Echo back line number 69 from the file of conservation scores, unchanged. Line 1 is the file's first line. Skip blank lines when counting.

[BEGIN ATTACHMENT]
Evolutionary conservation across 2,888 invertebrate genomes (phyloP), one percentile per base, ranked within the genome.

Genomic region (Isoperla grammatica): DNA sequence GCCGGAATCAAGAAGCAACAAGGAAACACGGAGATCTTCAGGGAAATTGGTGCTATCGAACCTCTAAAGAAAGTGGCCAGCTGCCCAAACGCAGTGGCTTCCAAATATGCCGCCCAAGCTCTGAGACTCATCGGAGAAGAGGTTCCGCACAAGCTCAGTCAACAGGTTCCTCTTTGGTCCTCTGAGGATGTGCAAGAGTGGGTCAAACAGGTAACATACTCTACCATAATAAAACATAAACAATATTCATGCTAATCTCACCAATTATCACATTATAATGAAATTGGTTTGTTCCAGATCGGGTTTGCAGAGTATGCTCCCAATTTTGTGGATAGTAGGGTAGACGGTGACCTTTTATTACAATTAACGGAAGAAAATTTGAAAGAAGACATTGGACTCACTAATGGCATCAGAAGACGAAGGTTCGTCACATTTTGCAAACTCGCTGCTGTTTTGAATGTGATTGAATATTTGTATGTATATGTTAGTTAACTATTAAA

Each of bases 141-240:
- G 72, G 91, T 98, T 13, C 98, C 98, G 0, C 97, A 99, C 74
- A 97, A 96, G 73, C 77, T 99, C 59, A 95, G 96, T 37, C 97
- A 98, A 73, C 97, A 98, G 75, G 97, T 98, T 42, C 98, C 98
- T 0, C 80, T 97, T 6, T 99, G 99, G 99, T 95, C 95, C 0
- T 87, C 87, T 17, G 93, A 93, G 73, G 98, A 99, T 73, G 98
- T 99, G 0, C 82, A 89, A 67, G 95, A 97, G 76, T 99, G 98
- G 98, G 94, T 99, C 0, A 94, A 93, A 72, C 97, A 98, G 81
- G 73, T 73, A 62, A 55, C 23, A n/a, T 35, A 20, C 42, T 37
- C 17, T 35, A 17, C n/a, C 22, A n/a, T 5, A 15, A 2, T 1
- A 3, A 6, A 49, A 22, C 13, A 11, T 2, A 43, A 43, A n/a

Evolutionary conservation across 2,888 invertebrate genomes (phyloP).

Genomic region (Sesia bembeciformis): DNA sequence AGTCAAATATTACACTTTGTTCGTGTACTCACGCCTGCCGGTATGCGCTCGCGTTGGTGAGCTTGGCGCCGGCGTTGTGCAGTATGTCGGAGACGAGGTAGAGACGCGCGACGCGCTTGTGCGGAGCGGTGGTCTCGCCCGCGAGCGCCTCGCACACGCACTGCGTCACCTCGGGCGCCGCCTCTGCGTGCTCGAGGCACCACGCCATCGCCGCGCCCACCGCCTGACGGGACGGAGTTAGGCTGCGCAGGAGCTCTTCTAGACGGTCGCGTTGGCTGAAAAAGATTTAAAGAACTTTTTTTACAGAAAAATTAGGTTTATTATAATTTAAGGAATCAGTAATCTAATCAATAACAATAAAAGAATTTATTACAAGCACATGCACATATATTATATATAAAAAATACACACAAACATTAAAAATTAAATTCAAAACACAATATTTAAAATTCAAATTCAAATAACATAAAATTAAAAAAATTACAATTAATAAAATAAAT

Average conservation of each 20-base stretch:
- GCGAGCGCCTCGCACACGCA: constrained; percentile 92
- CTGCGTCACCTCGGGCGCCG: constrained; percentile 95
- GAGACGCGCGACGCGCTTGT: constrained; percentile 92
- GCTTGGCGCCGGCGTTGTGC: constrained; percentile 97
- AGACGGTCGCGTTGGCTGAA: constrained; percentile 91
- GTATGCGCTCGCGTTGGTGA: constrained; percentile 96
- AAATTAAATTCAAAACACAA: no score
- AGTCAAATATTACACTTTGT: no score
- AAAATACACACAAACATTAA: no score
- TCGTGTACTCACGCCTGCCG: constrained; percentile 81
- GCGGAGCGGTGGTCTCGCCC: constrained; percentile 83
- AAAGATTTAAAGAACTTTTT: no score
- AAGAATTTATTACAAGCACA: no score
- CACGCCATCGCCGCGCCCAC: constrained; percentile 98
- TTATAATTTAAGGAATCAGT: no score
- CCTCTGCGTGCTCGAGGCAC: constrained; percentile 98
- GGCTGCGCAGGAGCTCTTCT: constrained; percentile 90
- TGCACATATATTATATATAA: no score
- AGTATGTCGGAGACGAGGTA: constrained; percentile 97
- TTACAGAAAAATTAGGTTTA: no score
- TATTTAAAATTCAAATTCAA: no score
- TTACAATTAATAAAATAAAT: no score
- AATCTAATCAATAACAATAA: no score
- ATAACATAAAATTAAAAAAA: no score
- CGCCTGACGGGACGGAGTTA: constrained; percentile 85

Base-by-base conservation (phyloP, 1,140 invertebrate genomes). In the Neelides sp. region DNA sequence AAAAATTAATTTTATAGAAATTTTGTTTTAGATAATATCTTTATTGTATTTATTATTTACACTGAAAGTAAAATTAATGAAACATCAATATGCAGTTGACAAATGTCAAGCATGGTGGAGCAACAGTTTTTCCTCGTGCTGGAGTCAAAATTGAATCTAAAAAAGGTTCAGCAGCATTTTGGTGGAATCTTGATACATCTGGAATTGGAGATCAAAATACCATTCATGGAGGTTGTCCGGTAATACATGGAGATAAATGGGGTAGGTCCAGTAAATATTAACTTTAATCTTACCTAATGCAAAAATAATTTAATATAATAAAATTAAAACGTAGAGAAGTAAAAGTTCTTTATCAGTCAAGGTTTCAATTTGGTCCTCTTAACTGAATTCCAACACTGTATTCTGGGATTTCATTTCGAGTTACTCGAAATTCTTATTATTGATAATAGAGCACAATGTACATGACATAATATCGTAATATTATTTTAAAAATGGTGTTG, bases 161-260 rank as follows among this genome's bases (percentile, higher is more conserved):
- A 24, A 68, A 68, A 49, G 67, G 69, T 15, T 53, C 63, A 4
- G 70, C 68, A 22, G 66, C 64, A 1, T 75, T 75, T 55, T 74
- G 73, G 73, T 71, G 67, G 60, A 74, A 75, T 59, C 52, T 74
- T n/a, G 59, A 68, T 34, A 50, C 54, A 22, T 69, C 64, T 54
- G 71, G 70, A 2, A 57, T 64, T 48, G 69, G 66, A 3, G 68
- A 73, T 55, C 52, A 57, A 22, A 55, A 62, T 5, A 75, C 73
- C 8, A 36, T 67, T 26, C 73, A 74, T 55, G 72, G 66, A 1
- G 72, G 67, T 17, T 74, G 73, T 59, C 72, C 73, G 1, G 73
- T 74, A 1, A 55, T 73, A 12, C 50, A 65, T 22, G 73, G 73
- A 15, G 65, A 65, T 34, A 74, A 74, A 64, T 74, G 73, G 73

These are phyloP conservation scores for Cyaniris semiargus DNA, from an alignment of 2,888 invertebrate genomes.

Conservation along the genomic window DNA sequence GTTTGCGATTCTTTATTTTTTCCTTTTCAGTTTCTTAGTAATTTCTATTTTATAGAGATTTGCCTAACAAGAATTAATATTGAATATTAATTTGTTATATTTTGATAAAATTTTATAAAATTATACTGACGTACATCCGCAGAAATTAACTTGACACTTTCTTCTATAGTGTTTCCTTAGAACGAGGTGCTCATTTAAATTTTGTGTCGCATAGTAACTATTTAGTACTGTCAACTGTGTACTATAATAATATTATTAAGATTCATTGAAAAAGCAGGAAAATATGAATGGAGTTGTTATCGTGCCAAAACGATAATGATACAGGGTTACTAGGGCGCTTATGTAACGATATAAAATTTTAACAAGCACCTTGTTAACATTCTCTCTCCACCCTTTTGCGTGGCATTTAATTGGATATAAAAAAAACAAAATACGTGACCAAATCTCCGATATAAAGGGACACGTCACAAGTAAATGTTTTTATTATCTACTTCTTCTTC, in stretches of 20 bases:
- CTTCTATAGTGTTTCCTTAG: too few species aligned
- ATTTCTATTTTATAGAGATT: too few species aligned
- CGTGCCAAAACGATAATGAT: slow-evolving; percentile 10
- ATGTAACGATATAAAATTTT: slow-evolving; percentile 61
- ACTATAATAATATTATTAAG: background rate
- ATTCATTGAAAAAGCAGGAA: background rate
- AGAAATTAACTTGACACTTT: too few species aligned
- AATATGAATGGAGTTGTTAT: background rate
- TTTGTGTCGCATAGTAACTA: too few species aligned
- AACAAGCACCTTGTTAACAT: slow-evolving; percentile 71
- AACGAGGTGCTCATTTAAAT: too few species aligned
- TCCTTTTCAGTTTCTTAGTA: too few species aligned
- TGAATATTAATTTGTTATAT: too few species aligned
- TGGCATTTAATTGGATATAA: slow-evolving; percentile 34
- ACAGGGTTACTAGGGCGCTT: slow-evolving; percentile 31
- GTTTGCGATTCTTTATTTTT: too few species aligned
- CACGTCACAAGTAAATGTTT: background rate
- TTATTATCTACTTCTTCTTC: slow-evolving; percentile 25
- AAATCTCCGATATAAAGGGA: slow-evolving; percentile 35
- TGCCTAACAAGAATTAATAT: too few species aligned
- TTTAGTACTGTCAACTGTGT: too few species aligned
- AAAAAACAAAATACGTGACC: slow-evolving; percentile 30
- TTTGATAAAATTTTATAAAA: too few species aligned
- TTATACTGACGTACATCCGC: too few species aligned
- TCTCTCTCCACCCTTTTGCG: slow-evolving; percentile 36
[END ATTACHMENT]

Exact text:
- ACAGGGTTACTAGGGCGCTT: slow-evolving; percentile 31